To discourage irregular migration, Türkiye is expected to implement a new insurance requirement for anyone arriving in Türkiye with a permit.
Foreign Minister Mevlüt Çavuşoğlu announced last week that travelers with a visa would be required to be insured beforehand and that would help the government cover the cost of sending back people who arrive in Türkiye with permission but somehow end up as irregular immigrants.
Türkiye, which hosts the largest Syrian refugee community in the world, is also a main attraction for migrants from around the world due to its location as a gateway to Europe and between the continents of Europe and Asia.
Currently, it requires a visa from travelers from 57 countries that are among the primary source of migrants who had to leave their country due to conflicts, political turmoil, economic challenges and lack of fundamental freedoms. These include Syria, Libya, Afghanistan and some African countries.
In cooperation with the Interior Ministry, the Foreign Ministry will launch a new scheme that will make it mandatory for any traveler with a visa to sign up for insurance before arrival in the country. Those who exceed their stay in Türkiye and lapse into the status of irregular migrants are deported to their countries, with fees covered by Türkiye. With the new scheme, their fees will be paid through the insurance company of the traveler.
Türkiye deported 124,441 irregular migrants and facilitated the voluntary return of 58,758 Syrians to the safe zones in northern Syria last year, the Interior Ministry announced in early January.
Data shared by the ministry revealed that this was the highest number of deportations in Türkiye’s history, up by some 161% compared to 2021. Recent figures brought the number of irregular migrants deported since 2016 to 449,326. Throughout 2022, 280,206 irregular migrants were denied entry into Türkiye, adding to the 2.7 million that were turned back since 2016.
Meanwhile, 236,572 migrants – who were not the recurring cases – were caught last year. The ministry recorded Türkiye’s deportation success rate as 71%, excluding the ongoing and regular issues.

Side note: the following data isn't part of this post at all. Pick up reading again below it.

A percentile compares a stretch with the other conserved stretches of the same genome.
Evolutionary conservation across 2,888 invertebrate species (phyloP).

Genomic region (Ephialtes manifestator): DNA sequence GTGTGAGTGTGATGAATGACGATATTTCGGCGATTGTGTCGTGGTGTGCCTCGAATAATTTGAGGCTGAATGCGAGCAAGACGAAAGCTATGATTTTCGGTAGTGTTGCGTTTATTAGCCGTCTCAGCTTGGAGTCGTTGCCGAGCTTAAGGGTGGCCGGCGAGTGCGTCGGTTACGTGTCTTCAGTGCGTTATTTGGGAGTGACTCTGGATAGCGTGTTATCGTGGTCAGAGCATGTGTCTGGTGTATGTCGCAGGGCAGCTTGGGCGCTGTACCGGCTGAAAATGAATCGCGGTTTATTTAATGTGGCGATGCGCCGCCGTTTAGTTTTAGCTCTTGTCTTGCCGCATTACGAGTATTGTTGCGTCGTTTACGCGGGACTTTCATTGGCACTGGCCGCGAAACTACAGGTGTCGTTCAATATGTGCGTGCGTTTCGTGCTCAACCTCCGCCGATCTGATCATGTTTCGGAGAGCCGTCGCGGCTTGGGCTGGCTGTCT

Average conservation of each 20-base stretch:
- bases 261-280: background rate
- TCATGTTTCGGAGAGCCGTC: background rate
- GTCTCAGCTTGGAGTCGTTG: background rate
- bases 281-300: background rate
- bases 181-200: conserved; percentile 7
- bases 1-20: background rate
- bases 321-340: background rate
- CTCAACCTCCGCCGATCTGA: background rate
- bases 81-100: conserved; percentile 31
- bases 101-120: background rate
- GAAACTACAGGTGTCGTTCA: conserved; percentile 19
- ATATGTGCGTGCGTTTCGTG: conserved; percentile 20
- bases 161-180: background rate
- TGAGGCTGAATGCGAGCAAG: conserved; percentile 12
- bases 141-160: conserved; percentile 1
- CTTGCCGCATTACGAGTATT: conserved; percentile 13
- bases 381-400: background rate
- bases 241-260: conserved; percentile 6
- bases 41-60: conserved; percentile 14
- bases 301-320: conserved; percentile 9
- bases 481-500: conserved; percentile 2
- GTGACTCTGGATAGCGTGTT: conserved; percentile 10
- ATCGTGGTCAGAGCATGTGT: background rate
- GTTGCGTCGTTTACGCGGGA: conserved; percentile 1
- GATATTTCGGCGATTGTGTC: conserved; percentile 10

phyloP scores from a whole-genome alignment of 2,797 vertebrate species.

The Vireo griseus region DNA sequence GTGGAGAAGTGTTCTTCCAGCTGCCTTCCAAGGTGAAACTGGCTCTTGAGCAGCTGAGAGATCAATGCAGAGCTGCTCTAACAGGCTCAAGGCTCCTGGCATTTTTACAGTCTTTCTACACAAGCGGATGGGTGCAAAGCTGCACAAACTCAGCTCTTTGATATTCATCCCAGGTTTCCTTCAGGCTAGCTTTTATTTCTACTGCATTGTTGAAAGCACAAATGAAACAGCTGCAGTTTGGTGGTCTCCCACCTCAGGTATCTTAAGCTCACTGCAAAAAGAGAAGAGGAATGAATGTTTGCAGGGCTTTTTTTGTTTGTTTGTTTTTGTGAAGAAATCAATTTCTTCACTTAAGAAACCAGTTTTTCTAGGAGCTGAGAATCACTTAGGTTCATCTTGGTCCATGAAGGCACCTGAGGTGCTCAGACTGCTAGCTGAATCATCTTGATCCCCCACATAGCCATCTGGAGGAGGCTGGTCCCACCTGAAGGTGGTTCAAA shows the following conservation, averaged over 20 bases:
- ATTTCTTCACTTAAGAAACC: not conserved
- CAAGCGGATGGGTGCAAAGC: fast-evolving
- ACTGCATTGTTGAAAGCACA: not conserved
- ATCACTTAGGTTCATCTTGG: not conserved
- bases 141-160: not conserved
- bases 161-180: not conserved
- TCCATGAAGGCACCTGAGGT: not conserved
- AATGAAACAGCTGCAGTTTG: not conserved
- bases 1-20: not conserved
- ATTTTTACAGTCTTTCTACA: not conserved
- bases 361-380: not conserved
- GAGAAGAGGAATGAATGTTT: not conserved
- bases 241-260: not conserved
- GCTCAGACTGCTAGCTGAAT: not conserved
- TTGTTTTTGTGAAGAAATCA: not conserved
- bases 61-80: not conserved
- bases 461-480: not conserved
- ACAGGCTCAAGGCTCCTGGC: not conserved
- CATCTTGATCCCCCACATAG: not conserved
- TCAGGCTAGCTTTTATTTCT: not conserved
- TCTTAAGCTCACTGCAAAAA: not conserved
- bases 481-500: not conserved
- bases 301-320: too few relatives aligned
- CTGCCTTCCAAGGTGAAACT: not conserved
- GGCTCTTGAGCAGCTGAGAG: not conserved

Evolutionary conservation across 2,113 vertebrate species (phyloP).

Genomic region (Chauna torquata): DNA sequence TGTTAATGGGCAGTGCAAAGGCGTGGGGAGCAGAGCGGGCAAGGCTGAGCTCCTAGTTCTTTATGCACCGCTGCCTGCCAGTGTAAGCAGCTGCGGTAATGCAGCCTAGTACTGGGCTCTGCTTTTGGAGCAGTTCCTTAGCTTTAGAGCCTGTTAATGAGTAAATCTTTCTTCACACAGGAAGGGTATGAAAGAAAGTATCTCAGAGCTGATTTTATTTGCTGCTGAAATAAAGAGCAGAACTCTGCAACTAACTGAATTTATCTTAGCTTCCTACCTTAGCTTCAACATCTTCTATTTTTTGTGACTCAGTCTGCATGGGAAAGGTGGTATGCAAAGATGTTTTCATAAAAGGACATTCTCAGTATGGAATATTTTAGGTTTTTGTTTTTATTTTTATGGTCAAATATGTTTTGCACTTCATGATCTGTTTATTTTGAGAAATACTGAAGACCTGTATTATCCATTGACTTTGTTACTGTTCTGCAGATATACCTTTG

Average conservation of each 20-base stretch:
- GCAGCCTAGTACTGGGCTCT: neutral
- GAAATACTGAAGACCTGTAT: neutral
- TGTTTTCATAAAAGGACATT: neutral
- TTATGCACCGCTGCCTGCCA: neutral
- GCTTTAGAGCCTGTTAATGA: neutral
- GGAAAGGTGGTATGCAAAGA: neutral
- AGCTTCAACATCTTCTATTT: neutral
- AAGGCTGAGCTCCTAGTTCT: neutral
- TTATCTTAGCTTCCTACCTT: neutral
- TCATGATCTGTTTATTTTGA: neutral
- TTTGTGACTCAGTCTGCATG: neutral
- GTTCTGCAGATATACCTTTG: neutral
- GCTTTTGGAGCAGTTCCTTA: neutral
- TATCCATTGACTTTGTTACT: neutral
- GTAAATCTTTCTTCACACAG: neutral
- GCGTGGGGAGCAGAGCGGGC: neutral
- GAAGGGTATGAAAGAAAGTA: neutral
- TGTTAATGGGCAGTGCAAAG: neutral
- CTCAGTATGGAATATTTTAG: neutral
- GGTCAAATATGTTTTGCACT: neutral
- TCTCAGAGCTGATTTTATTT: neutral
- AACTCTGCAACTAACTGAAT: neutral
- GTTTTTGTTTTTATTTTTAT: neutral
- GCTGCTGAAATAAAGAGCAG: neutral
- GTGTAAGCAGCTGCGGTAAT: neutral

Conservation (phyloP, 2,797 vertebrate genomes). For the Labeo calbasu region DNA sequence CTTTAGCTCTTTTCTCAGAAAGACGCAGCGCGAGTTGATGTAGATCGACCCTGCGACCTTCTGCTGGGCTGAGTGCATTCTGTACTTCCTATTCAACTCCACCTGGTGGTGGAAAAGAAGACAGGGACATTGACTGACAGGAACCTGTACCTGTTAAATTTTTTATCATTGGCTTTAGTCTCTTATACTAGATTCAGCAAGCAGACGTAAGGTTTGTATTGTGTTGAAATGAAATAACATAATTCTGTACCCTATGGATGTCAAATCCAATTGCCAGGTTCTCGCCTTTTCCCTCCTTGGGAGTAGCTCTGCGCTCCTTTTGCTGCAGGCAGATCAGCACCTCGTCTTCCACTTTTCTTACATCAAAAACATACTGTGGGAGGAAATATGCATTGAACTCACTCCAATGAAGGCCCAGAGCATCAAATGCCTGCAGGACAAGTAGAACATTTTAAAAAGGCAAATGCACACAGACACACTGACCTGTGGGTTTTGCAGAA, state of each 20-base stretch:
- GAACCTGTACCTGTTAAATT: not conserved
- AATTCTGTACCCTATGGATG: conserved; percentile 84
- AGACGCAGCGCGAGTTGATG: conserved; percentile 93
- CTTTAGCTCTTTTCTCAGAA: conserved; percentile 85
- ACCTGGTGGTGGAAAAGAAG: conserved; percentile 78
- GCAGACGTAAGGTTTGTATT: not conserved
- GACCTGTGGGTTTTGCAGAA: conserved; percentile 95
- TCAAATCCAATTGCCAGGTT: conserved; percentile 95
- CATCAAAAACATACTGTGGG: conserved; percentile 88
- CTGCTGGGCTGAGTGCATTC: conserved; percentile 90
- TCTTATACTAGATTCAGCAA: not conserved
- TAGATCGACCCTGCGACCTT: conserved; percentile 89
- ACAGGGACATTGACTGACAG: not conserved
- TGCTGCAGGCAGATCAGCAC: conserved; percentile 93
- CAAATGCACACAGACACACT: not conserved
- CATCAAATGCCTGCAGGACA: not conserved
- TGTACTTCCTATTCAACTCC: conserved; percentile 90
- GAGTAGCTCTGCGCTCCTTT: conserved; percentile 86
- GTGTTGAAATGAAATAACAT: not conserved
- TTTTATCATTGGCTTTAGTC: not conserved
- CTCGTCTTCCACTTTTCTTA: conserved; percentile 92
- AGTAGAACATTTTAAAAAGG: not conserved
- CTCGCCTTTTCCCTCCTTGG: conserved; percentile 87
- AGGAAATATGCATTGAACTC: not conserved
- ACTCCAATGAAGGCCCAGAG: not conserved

When caught, irregular migrants are taken to deportation centers. Türkiye currently hosts 30 such centers in various provinces, with a total capacity of more than 20,000 people.
Once in a deportation center, irregular migrants can be detained for up to 12 months, based on their case, until they are deported. Foreigners with travel documents are subject to a trial process and can be deported seven days after the conclusion of their case. Deportation centers offer essential services for irregular migrants, from accommodation to food and health care. In some cases, such as the influx of irregular migrants from Afghanistan recently, Türkiye employs charter flights for mass deportation.
The country has also stepped up measures on its borders against irregular migration. Last year, thousands were denied entry into Türkiye through its borders or captured near border areas. Refugees are also subject to the same treatment as irregular migrants if they commit a crime or are deemed disruptive to public order and security, and are similarly deported.
Between Jan. 1 and Dec. 16, 2022, the Turkish Coast Guard Command’s Aegean Command Station saved 47,498 irregular migrants in 1,550 separate cases across its areas of responsibility, of which over 18,000 were victims of Greece’s pushback policy.
Athens consistently denies the accusations despite abundant migrant testimonies, media evidence and international scrutiny. Prime Minister Kyriakos Mitsotakis’ government, since coming into office in 2019, has vowed to make his country “less attractive” to asylum-seekers. The migrant crisis in the Aegean and the broader Mediterranean remains unsolved.